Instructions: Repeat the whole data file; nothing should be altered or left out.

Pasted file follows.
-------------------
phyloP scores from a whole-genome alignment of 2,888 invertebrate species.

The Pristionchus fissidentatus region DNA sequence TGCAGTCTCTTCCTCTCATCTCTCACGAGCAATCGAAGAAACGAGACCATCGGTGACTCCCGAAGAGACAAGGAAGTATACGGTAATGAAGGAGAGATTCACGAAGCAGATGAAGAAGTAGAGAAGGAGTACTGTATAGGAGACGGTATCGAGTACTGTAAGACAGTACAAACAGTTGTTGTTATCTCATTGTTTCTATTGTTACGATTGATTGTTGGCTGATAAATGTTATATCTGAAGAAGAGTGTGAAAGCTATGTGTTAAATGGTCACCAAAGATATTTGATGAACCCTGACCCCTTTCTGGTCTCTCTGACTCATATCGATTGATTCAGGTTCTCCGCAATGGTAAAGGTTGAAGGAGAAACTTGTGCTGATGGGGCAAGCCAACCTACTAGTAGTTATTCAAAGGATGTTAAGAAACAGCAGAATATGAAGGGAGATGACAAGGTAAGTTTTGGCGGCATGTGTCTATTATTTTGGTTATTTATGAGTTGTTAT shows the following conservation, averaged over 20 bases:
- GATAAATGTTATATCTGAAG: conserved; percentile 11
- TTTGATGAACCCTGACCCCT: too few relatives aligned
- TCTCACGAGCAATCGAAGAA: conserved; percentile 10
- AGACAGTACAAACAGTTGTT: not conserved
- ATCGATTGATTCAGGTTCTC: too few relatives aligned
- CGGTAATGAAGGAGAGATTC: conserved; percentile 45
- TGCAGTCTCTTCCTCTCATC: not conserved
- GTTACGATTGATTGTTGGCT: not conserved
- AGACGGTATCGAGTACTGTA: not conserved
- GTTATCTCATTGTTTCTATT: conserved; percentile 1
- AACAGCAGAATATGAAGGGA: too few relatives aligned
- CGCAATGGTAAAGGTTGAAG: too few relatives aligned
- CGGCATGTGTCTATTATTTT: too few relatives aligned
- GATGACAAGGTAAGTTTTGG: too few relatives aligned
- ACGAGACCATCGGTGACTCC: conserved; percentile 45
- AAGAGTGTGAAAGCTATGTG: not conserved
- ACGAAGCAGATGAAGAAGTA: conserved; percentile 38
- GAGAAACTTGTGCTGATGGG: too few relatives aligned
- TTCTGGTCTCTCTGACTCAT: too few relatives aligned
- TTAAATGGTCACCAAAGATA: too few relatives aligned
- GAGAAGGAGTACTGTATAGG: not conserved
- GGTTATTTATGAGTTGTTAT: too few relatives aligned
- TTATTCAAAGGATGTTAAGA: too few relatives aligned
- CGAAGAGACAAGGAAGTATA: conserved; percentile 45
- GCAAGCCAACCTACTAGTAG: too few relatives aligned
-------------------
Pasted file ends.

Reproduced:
phyloP scores from a whole-genome alignment of 2,888 invertebrate species.

The Pristionchus fissidentatus region DNA sequence TGCAGTCTCTTCCTCTCATCTCTCACGAGCAATCGAAGAAACGAGACCATCGGTGACTCCCGAAGAGACAAGGAAGTATACGGTAATGAAGGAGAGATTCACGAAGCAGATGAAGAAGTAGAGAAGGAGTACTGTATAGGAGACGGTATCGAGTACTGTAAGACAGTACAAACAGTTGTTGTTATCTCATTGTTTCTATTGTTACGATTGATTGTTGGCTGATAAATGTTATATCTGAAGAAGAGTGTGAAAGCTATGTGTTAAATGGTCACCAAAGATATTTGATGAACCCTGACCCCTTTCTGGTCTCTCTGACTCATATCGATTGATTCAGGTTCTCCGCAATGGTAAAGGTTGAAGGAGAAACTTGTGCTGATGGGGCAAGCCAACCTACTAGTAGTTATTCAAAGGATGTTAAGAAACAGCAGAATATGAAGGGAGATGACAAGGTAAGTTTTGGCGGCATGTGTCTATTATTTTGGTTATTTATGAGTTGTTAT shows the following conservation, averaged over 20 bases:
- GATAAATGTTATATCTGAAG: conserved; percentile 11
- TTTGATGAACCCTGACCCCT: too few relatives aligned
- TCTCACGAGCAATCGAAGAA: conserved; percentile 10
- AGACAGTACAAACAGTTGTT: not conserved
- ATCGATTGATTCAGGTTCTC: too few relatives aligned
- CGGTAATGAAGGAGAGATTC: conserved; percentile 45
- TGCAGTCTCTTCCTCTCATC: not conserved
- GTTACGATTGATTGTTGGCT: not conserved
- AGACGGTATCGAGTACTGTA: not conserved
- GTTATCTCATTGTTTCTATT: conserved; percentile 1
- AACAGCAGAATATGAAGGGA: too few relatives aligned
- CGCAATGGTAAAGGTTGAAG: too few relatives aligned
- CGGCATGTGTCTATTATTTT: too few relatives aligned
- GATGACAAGGTAAGTTTTGG: too few relatives aligned
- ACGAGACCATCGGTGACTCC: conserved; percentile 45
- AAGAGTGTGAAAGCTATGTG: not conserved
- ACGAAGCAGATGAAGAAGTA: conserved; percentile 38
- GAGAAACTTGTGCTGATGGG: too few relatives aligned
- TTCTGGTCTCTCTGACTCAT: too few relatives aligned
- TTAAATGGTCACCAAAGATA: too few relatives aligned
- GAGAAGGAGTACTGTATAGG: not conserved
- GGTTATTTATGAGTTGTTAT: too few relatives aligned
- TTATTCAAAGGATGTTAAGA: too few relatives aligned
- CGAAGAGACAAGGAAGTATA: conserved; percentile 45
- GCAAGCCAACCTACTAGTAG: too few relatives aligned